MEASURE FOR MEASURE by William Shakespeare, directed by Sue Miner, with Leanna Brodie, Michael Proudfoot, Adrian Griffin, Sanjay Talwar, Richard Alan Campbell, Kevin Hammond, Anthony Malarky, Cheryl McNamara, Jane Moffat and Julie Tepperman. Presented by Shakespeare in the Rough in Withrow Park (south of Danforth, between Logan and Carlaw). Previews July 27, opens July 28 and runs to September 3, Thursday-Friday at 7 pm (except August 9), matinees Friday-Sunday and holiday Mondays at 2 pm. Pwyc ($10 suggested). 416-588-7837 ext 4.
when i meet leanna brodie, she looks like a model waiting for a photo session, her intelligent face shining under a dark hat.It's early morning in Withrow Park. Kids are playing, a group of seniors is doing tai chi. Lots of dogs wander about, on and off leads.
And the glam-looking Brodie is talking about becoming a nun.
Brodie plays Isabella in Shakespeare's Measure For Measure, the eighth annual presentation by the adventurous company Shakespeare in the Rough.
About to enter a nunnery, the novice Isabella hears that her brother is to be executed for fornication. Pleading for mercy from the upright judge, Angelo, she's told that she can save her sibling -- if she gives herself to Angelo.
"Isabella moves from a world of women into a world of men, from the convent to the courthouse, the prison and the court," explains Brodie.
"Shakespeare needs an idealist who's confronted with an awful decision -- someone who won't make the choice that most of us would."
The character can be a hard one for today's audiences to understand, especially in a production set in this century. The Dora-nominated Sue Miner directs.
"It's hard to see her dilemma in a modern secular world," admits Brodie. "Isabella's not perfect, but I have to take her to a deeper and truer place than simply someone who says, "I don't like sex.'
"Anyway, you can't play someone who's defined that way."
Brodie stops her thought for a moment, watching a man walk two enormous, attention-grabbing black-and-white great Danes behind us.
Turns out to be dancer Rex Harrington, looking scruffy at 9 in the morning -- though Brodie would rather I describe him as sporty.
The daytime park environment is a key element in Shakespeare in the Rough's productions. Directors make use of the gently rolling landscape to present "offstage" scenes that inform the play's action.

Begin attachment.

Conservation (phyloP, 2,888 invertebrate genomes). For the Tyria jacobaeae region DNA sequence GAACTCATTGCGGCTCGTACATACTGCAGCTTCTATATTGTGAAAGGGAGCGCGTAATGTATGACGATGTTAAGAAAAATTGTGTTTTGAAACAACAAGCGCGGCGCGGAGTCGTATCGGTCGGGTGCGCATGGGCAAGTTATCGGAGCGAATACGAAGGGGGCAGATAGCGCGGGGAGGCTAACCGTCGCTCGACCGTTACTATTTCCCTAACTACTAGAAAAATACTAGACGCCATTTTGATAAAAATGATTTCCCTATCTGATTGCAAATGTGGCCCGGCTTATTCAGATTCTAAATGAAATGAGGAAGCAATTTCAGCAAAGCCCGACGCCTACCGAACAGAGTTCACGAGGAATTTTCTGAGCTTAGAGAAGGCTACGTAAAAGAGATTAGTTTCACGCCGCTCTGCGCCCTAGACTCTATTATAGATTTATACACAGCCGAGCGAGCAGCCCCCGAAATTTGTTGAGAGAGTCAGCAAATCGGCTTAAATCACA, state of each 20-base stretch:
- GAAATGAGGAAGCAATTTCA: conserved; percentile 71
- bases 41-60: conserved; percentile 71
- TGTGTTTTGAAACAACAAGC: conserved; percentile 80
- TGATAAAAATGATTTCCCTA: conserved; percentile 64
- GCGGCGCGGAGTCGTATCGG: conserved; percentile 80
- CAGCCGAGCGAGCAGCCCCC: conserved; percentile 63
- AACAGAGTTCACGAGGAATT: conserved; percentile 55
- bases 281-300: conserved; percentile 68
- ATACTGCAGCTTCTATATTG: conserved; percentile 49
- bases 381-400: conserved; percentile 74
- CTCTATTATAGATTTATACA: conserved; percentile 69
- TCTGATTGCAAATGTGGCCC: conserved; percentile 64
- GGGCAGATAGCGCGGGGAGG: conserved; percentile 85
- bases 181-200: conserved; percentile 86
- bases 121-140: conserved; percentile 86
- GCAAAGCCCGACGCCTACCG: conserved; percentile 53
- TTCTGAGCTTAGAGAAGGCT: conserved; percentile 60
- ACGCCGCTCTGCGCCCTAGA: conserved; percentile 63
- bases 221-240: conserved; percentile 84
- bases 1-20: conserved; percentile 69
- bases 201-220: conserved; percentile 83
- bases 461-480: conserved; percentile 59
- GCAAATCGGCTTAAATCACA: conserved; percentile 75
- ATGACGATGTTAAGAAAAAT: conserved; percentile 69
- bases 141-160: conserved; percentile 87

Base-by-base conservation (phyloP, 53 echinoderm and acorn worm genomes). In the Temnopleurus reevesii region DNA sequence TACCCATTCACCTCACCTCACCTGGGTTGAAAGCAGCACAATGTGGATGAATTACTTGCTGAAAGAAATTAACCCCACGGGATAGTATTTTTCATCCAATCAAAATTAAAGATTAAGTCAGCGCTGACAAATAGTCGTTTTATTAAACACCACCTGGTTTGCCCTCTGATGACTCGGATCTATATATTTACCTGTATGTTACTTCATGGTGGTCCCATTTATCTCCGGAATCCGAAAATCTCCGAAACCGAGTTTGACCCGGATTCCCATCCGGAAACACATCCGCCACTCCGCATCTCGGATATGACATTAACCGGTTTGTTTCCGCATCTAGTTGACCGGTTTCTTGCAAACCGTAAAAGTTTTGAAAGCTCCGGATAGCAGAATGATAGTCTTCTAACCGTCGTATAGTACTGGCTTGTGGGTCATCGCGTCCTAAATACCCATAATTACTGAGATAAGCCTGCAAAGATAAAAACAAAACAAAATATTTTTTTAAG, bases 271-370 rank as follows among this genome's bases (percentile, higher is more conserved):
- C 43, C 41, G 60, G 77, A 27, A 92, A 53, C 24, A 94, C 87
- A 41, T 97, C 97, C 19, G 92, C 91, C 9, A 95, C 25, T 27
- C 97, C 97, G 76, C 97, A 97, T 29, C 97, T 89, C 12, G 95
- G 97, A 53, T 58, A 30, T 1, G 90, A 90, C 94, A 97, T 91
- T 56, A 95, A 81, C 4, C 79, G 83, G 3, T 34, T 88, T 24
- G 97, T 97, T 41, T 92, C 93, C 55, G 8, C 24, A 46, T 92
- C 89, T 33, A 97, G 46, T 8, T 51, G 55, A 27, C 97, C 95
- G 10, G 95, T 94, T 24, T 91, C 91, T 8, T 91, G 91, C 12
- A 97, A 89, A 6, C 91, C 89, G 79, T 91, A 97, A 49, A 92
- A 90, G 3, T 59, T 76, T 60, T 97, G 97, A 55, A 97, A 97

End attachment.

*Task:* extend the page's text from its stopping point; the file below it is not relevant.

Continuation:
This year, early evening performances have been added to the traditional weekend matinees.
Then, of course, there are the dogs who wander into a scene, the bugs that get caught in pages of the actors' scripts and the occasional noisy plane.
Isabella's quandary keeps Brodie's creative focus where it often is -- on how women fit into society. She's rehearsing Laurie Fyffe's The Malaysia Hotel for SummerWorks while performing Measure. A rare directorial outing, in 1992, was a turn-of-the-century British suffragette play called A Chat With Mrs. Chicky.
Last year Theatre Passe Muraille produced Brodie's own excellent script The Vic, a moving play about the bonding of a group of women in their search for a missing teen.
Thematically, says Brodie, it deals with power, cruelty and responsibility. Her next piece, For Home And Country, looks at the Women's Institutes, a worldwide association for rural women that has undergone changes since its founding at the turn of the century.
"The Vic is at the other end of the spectrum from Mrs. Chicky," notes the thoughtful Brodie, who in the course of the interview cites playwrights Colleen Curran and Tony Kushner, analytical author Robert Kaplan, Laban stage movement, Shakespeare scholar J. Dover Wilson and British actor Harriet Walter.
"Though both plays deal with the idea of community, Mrs. Chicky suggests that women could and should change the world. The characters in The Vic -- whose connection may be desperate and temporary but is also one of choice -- are part of the world and must operate within it."
She pauses to gather her ideas.
"The West Wing's Aaron Sorkin has been criticized for writing black characters who are too perfect, and I think that sometimes happens when the subject is a disempowered, disenfranchised group.
"I understand that caution, but I can't be part of it. We express our humanity and beauty in our imperfection, not without it."
2001 Measure For Measure; The Malaysia Hotel
2000 The Vic (author)
1999 Creep Crush
1996 My Father's House
1992 A Chat With Mrs. Chicky (director)